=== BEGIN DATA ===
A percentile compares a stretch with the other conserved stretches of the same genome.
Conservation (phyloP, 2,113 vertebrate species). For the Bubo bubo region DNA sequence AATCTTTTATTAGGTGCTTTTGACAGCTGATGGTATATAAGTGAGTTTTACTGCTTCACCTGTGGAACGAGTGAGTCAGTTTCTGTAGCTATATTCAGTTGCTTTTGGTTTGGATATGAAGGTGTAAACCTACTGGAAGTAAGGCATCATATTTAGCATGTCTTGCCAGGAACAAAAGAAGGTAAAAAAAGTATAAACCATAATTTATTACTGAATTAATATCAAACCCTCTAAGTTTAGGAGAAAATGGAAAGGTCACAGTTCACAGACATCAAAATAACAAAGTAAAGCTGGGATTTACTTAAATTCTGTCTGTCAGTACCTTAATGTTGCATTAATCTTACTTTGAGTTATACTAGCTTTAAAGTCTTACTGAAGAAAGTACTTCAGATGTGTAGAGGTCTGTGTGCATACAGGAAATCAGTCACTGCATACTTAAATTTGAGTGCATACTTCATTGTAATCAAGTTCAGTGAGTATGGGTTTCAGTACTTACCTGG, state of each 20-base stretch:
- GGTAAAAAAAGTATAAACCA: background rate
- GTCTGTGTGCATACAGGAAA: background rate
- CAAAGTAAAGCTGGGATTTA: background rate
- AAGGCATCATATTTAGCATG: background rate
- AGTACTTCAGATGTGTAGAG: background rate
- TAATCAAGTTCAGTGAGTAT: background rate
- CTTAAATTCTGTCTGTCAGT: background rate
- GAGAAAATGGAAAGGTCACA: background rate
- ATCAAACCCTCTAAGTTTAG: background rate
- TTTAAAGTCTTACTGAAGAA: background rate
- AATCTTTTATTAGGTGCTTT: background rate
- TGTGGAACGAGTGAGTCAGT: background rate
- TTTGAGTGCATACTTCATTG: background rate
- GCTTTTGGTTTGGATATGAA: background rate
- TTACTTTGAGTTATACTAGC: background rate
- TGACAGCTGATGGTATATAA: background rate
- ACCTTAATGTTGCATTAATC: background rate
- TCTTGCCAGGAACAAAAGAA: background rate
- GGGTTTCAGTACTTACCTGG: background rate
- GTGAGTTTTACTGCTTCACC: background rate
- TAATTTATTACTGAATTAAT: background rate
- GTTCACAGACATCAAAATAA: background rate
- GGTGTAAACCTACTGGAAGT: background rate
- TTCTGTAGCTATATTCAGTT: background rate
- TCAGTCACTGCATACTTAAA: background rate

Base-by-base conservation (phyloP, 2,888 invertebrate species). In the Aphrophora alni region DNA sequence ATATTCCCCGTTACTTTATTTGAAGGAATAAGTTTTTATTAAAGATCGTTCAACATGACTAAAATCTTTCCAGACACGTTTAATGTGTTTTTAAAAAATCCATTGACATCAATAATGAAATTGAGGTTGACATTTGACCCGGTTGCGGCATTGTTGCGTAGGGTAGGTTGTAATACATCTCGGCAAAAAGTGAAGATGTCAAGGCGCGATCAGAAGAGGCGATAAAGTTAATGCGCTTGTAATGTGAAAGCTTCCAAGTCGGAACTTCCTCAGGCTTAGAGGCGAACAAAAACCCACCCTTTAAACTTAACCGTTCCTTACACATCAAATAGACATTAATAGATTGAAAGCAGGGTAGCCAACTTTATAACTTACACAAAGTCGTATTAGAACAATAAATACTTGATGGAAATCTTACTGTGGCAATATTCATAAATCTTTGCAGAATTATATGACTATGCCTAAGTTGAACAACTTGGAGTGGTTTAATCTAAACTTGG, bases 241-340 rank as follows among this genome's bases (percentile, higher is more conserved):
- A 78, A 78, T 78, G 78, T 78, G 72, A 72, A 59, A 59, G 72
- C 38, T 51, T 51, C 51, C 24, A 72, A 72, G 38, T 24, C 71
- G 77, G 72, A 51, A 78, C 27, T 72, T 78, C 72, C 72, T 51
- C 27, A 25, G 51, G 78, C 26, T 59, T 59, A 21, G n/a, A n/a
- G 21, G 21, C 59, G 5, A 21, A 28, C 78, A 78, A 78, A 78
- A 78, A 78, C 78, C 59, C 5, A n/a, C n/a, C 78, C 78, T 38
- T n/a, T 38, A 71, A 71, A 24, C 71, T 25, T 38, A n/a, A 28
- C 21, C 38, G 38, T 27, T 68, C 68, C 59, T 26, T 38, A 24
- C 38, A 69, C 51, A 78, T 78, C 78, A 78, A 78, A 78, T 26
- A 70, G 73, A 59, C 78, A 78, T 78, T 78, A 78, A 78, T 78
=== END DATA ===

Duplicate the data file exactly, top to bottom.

A percentile compares a stretch with the other conserved stretches of the same genome.
Conservation (phyloP, 2,113 vertebrate species). For the Bubo bubo region DNA sequence AATCTTTTATTAGGTGCTTTTGACAGCTGATGGTATATAAGTGAGTTTTACTGCTTCACCTGTGGAACGAGTGAGTCAGTTTCTGTAGCTATATTCAGTTGCTTTTGGTTTGGATATGAAGGTGTAAACCTACTGGAAGTAAGGCATCATATTTAGCATGTCTTGCCAGGAACAAAAGAAGGTAAAAAAAGTATAAACCATAATTTATTACTGAATTAATATCAAACCCTCTAAGTTTAGGAGAAAATGGAAAGGTCACAGTTCACAGACATCAAAATAACAAAGTAAAGCTGGGATTTACTTAAATTCTGTCTGTCAGTACCTTAATGTTGCATTAATCTTACTTTGAGTTATACTAGCTTTAAAGTCTTACTGAAGAAAGTACTTCAGATGTGTAGAGGTCTGTGTGCATACAGGAAATCAGTCACTGCATACTTAAATTTGAGTGCATACTTCATTGTAATCAAGTTCAGTGAGTATGGGTTTCAGTACTTACCTGG, state of each 20-base stretch:
- GGTAAAAAAAGTATAAACCA: background rate
- GTCTGTGTGCATACAGGAAA: background rate
- CAAAGTAAAGCTGGGATTTA: background rate
- AAGGCATCATATTTAGCATG: background rate
- AGTACTTCAGATGTGTAGAG: background rate
- TAATCAAGTTCAGTGAGTAT: background rate
- CTTAAATTCTGTCTGTCAGT: background rate
- GAGAAAATGGAAAGGTCACA: background rate
- ATCAAACCCTCTAAGTTTAG: background rate
- TTTAAAGTCTTACTGAAGAA: background rate
- AATCTTTTATTAGGTGCTTT: background rate
- TGTGGAACGAGTGAGTCAGT: background rate
- TTTGAGTGCATACTTCATTG: background rate
- GCTTTTGGTTTGGATATGAA: background rate
- TTACTTTGAGTTATACTAGC: background rate
- TGACAGCTGATGGTATATAA: background rate
- ACCTTAATGTTGCATTAATC: background rate
- TCTTGCCAGGAACAAAAGAA: background rate
- GGGTTTCAGTACTTACCTGG: background rate
- GTGAGTTTTACTGCTTCACC: background rate
- TAATTTATTACTGAATTAAT: background rate
- GTTCACAGACATCAAAATAA: background rate
- GGTGTAAACCTACTGGAAGT: background rate
- TTCTGTAGCTATATTCAGTT: background rate
- TCAGTCACTGCATACTTAAA: background rate

Base-by-base conservation (phyloP, 2,888 invertebrate species). In the Aphrophora alni region DNA sequence ATATTCCCCGTTACTTTATTTGAAGGAATAAGTTTTTATTAAAGATCGTTCAACATGACTAAAATCTTTCCAGACACGTTTAATGTGTTTTTAAAAAATCCATTGACATCAATAATGAAATTGAGGTTGACATTTGACCCGGTTGCGGCATTGTTGCGTAGGGTAGGTTGTAATACATCTCGGCAAAAAGTGAAGATGTCAAGGCGCGATCAGAAGAGGCGATAAAGTTAATGCGCTTGTAATGTGAAAGCTTCCAAGTCGGAACTTCCTCAGGCTTAGAGGCGAACAAAAACCCACCCTTTAAACTTAACCGTTCCTTACACATCAAATAGACATTAATAGATTGAAAGCAGGGTAGCCAACTTTATAACTTACACAAAGTCGTATTAGAACAATAAATACTTGATGGAAATCTTACTGTGGCAATATTCATAAATCTTTGCAGAATTATATGACTATGCCTAAGTTGAACAACTTGGAGTGGTTTAATCTAAACTTGG, bases 241-340 rank as follows among this genome's bases (percentile, higher is more conserved):
- A 78, A 78, T 78, G 78, T 78, G 72, A 72, A 59, A 59, G 72
- C 38, T 51, T 51, C 51, C 24, A 72, A 72, G 38, T 24, C 71
- G 77, G 72, A 51, A 78, C 27, T 72, T 78, C 72, C 72, T 51
- C 27, A 25, G 51, G 78, C 26, T 59, T 59, A 21, G n/a, A n/a
- G 21, G 21, C 59, G 5, A 21, A 28, C 78, A 78, A 78, A 78
- A 78, A 78, C 78, C 59, C 5, A n/a, C n/a, C 78, C 78, T 38
- T n/a, T 38, A 71, A 71, A 24, C 71, T 25, T 38, A n/a, A 28
- C 21, C 38, G 38, T 27, T 68, C 68, C 59, T 26, T 38, A 24
- C 38, A 69, C 51, A 78, T 78, C 78, A 78, A 78, A 78, T 26
- A 70, G 73, A 59, C 78, A 78, T 78, T 78, A 78, A 78, T 78